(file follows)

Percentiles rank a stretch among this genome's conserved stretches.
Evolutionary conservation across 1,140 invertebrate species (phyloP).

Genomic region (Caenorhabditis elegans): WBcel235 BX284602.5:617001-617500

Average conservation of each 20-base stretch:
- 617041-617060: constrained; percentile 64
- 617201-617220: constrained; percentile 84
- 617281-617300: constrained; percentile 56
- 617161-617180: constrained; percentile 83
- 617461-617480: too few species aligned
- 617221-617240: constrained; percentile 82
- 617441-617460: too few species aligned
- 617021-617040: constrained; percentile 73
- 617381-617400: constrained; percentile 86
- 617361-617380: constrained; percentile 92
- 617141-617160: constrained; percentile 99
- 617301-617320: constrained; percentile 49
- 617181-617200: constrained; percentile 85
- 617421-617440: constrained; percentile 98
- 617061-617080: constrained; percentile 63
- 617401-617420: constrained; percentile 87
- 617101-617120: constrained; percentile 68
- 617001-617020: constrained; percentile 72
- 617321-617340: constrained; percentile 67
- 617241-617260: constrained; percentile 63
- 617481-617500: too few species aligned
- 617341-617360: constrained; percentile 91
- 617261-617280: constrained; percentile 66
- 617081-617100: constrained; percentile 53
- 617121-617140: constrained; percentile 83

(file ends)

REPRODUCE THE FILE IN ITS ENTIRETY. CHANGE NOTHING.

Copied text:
Percentiles rank a stretch among this genome's conserved stretches.
Evolutionary conservation across 1,140 invertebrate species (phyloP).

Genomic region (Caenorhabditis elegans): WBcel235 BX284602.5:617001-617500

Average conservation of each 20-base stretch:
- 617041-617060: constrained; percentile 64
- 617201-617220: constrained; percentile 84
- 617281-617300: constrained; percentile 56
- 617161-617180: constrained; percentile 83
- 617461-617480: too few species aligned
- 617221-617240: constrained; percentile 82
- 617441-617460: too few species aligned
- 617021-617040: constrained; percentile 73
- 617381-617400: constrained; percentile 86
- 617361-617380: constrained; percentile 92
- 617141-617160: constrained; percentile 99
- 617301-617320: constrained; percentile 49
- 617181-617200: constrained; percentile 85
- 617421-617440: constrained; percentile 98
- 617061-617080: constrained; percentile 63
- 617401-617420: constrained; percentile 87
- 617101-617120: constrained; percentile 68
- 617001-617020: constrained; percentile 72
- 617321-617340: constrained; percentile 67
- 617241-617260: constrained; percentile 63
- 617481-617500: too few species aligned
- 617341-617360: constrained; percentile 91
- 617261-617280: constrained; percentile 66
- 617081-617100: constrained; percentile 53
- 617121-617140: constrained; percentile 83